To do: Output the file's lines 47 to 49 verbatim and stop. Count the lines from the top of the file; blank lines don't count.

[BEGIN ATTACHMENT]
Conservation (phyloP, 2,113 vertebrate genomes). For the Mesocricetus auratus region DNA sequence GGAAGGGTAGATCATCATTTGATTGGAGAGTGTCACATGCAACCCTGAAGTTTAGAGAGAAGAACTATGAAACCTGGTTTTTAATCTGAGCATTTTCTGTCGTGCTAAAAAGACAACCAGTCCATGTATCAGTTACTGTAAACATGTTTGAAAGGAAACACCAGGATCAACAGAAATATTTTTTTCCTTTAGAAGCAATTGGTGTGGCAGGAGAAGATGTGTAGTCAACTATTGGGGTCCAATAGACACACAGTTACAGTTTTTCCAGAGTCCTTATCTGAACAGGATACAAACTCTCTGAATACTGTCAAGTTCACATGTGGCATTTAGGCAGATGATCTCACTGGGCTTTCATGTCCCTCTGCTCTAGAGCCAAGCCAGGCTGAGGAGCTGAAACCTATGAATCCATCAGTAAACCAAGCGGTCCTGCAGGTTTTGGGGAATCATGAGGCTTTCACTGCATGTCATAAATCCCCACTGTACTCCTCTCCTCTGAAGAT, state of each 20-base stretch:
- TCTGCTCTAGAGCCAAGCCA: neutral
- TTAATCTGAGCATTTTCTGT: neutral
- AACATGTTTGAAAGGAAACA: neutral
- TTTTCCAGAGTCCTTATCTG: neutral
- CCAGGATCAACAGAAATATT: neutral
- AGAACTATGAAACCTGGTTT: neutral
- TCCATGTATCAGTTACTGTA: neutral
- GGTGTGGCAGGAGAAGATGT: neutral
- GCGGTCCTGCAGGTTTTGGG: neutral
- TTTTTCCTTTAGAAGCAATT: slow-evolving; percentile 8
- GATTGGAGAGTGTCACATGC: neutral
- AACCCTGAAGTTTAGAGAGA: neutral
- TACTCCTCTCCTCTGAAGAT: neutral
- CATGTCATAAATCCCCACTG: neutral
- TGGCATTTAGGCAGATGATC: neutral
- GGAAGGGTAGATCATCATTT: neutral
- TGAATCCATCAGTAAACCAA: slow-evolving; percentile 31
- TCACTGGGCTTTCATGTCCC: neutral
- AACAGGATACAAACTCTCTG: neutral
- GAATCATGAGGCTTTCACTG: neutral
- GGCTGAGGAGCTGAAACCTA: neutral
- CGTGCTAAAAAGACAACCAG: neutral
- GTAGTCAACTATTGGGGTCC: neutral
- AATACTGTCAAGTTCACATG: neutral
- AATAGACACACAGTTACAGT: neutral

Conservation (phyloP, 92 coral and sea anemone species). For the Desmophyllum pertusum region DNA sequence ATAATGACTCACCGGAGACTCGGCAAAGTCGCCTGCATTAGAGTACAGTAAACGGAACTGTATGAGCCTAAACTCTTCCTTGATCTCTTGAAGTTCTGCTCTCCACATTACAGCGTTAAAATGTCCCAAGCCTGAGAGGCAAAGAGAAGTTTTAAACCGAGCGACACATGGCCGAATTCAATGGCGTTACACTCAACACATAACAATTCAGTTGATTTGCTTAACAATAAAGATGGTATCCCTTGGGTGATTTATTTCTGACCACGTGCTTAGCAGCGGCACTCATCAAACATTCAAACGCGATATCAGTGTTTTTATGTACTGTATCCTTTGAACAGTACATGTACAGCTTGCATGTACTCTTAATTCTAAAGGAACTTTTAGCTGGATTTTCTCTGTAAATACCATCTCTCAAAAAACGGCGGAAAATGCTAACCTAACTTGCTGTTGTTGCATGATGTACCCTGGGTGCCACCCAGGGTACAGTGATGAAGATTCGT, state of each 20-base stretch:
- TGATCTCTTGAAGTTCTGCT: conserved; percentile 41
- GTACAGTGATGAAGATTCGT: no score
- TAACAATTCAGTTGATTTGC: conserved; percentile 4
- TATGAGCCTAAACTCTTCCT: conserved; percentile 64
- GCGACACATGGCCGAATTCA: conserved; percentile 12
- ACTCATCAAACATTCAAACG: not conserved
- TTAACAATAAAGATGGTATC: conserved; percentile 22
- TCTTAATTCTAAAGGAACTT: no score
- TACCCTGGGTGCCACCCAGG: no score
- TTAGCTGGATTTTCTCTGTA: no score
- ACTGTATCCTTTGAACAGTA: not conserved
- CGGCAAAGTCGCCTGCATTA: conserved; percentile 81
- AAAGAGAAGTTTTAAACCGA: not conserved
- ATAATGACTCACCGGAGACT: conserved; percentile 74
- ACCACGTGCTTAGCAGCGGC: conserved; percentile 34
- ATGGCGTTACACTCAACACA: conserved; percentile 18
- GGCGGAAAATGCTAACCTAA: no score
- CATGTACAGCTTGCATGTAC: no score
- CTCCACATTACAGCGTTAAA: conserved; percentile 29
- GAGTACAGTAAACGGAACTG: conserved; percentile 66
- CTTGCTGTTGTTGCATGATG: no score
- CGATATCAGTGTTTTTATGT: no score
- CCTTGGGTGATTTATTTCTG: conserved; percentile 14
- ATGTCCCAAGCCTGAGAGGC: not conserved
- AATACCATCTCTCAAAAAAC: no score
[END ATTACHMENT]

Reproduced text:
- GAGTACAGTAAACGGAACTG: conserved; percentile 66
- CTTGCTGTTGTTGCATGATG: no score
- CGATATCAGTGTTTTTATGT: no score